I had this text exchange with a friend of mine a few weeks ago, he was obviously in New York and I was hoping that he had a positive take on the ballpark:
Me: How was Yankee Stadium?
Friend: Yankees Stadium was the worst!
Me: That bad, I haven’t heard good things.
Friend: Just weird and blah.
New York City is probably the only city that has ever intimidated me. I don’t know why, it just does. I have driven around the city a few times and it confuses me. I am constantly worried about getting lost. I have never worried like that in Chicago, Los Angeles, or Delhi. I have been “around” the city about four times, I am getting comfortable; anyway, I walked around the stadium. The stadium seemed out of place. Here was this majestic structure in a run down area. I looked at the new park that was built where the old Yankee Stadium stood and it was a beautiful. The parking structure had a soccer field built on top of it and, also, a baseball field where kids were playing.
The new stadium is meant to be very similar in design to the original Yankee Stadium, both in its original 1923 state and its post-renovation state in 1976. The exterior resembles the original look of the 1923 Yankee Stadium. I never attended a ball game at the old Yankee Stadium but when I came out of the parking structure and took my first look at the new Yankee Stadium I was impressed. I was confused by what I had heard from my friend and from others. I decided to walk around the entire structure to get a feel for it and the neighborhood.
I went and purchased the “cheapest” ticket I could get, $26 in the upper deck. The guy that sold it to me seemed to be having a bad day or didn’t like his job. There was security and a large police presence. Three hours before game time, so I went and found a restaurant where I could kill some time. I walked into a sports bar across the street. Nobody was in it, I stood at the bar. Two attractive bartenders gave me the “low down” about the neighborhood and on non-Yankees days it isn’t recommended to come down to the South Bronx. The blonde told me she lived in North Bronx, “More expensive rent, but safer.” she said. People started filing in after awhile with those that probably don’t live in the neighborhood.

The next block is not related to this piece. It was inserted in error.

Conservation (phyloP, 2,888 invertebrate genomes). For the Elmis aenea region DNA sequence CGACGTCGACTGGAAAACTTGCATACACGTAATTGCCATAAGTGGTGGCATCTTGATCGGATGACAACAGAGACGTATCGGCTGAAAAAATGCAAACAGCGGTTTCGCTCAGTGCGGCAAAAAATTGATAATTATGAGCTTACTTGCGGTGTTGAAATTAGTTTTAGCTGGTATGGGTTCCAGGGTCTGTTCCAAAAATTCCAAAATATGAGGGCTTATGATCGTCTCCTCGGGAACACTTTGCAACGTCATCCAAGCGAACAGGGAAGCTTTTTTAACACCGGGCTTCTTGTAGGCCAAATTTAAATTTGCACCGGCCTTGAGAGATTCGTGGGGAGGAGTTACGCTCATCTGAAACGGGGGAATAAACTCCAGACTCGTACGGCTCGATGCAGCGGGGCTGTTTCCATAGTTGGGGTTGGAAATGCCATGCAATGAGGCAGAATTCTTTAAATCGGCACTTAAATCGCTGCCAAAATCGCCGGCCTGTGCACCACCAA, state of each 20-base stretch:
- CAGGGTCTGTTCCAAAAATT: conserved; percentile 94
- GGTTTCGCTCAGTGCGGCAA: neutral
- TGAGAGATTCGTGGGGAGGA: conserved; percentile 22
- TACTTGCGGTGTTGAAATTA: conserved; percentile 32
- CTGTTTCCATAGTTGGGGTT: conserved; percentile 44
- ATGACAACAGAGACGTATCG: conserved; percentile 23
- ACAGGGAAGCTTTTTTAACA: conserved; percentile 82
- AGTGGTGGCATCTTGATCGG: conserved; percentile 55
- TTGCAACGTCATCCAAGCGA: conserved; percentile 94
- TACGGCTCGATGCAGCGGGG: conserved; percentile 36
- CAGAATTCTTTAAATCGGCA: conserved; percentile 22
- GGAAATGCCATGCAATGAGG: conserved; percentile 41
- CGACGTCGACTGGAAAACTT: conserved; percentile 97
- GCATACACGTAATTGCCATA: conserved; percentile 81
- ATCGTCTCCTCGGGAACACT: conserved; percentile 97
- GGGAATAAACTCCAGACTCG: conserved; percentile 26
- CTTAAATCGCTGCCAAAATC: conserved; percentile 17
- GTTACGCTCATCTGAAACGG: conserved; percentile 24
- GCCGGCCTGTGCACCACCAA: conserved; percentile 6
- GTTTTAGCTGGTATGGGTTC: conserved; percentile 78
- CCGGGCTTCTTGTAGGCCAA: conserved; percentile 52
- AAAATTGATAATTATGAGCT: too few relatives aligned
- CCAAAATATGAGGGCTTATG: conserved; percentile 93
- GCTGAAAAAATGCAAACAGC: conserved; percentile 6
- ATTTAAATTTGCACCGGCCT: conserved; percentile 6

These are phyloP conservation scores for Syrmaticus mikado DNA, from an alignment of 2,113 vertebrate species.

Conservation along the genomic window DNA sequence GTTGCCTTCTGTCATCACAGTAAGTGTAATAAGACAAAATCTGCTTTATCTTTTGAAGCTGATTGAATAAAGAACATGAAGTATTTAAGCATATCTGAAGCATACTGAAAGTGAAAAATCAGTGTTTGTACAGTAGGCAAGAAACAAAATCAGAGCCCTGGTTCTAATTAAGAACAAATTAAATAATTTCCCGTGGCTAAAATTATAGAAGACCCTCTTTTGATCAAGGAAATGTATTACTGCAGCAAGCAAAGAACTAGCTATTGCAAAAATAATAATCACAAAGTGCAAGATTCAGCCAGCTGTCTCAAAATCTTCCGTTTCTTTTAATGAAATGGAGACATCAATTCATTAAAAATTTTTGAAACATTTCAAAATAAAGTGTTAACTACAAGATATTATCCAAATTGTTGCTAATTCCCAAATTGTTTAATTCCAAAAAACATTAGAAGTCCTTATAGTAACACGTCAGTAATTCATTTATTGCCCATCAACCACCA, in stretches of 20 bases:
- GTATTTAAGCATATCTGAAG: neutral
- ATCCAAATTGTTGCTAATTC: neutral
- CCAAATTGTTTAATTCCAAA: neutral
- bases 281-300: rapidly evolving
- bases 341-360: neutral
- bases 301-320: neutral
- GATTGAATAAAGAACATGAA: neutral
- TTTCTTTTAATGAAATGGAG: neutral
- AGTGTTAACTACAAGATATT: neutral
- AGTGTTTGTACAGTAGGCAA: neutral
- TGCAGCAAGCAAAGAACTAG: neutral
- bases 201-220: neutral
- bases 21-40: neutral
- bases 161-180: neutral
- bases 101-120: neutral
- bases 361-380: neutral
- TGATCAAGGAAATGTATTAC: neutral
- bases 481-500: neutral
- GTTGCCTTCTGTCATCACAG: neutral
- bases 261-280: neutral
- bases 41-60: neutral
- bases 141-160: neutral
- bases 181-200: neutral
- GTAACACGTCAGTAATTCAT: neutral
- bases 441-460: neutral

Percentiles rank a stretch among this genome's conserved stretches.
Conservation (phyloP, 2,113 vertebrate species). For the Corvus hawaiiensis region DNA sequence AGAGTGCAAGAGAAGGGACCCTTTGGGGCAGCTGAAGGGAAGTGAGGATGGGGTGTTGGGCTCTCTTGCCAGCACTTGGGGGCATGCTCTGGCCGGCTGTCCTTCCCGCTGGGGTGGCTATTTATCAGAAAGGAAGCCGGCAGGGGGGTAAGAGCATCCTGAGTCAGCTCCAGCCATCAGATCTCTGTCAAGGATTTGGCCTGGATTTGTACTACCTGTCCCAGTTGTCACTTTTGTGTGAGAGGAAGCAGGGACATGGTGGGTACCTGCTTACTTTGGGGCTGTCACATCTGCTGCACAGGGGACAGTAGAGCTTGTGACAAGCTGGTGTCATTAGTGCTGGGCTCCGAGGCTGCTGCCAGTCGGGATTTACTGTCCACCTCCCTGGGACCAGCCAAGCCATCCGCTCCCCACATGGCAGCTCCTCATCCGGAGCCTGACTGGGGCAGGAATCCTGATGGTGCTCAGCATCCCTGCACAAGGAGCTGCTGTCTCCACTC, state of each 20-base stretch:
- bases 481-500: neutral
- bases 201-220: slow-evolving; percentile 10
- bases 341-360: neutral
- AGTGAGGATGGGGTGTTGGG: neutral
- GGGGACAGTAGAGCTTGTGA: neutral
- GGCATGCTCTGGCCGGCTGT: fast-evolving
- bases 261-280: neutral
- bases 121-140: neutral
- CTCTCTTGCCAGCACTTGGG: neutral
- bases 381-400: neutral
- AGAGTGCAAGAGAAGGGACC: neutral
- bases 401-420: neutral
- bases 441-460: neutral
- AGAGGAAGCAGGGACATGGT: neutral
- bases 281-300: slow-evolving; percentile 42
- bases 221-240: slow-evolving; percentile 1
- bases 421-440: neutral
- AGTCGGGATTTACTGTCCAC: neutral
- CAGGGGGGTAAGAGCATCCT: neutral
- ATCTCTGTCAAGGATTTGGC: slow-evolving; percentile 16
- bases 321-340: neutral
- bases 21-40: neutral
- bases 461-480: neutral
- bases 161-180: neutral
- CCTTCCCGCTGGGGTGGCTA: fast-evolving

I stood outside the stadium to people watch and it was an interesting dichotomy with people and ‘things’ converging. There were uncomfortable glances. A man touched his back pocket to reassure himself, a guy was repeating loudly and quickly “Water! Only a dollar.” I asked him how much the water was, he said,”a dollar.” I thanked him and he looked at me confused, then smiled. People who lived in the neighborhood were selling their wares across the street, non-residents were trying to get into the stadium. Police congregated in groups of four, but they were relaxed. I decided to go in, there was a large impressive corridor where banners hung and approved merchandise was being sold. I liked everything so far. Then, I went into the field area and quickly realized what people meant by “blah.” It was blah. I expected more. This is the most successful MLB franchise and this is New York, where was the cutting edge design? It was a bad idea to try and replicate the old Yankee Stadium, besides that you can’t move history. I felt nothing when I walked in, the history is across the street.
As far as watching the game, I enjoyed it and loved the vibrations when the train rumbled along side the stadium. The view of the city let my imagination run and the fans were taking multitudes of pictures of Derek Jeter; which, I joined in. It was a humid night, perfect baseball weather. I will be back to Yankee Stadium, I hope my critical eye eases…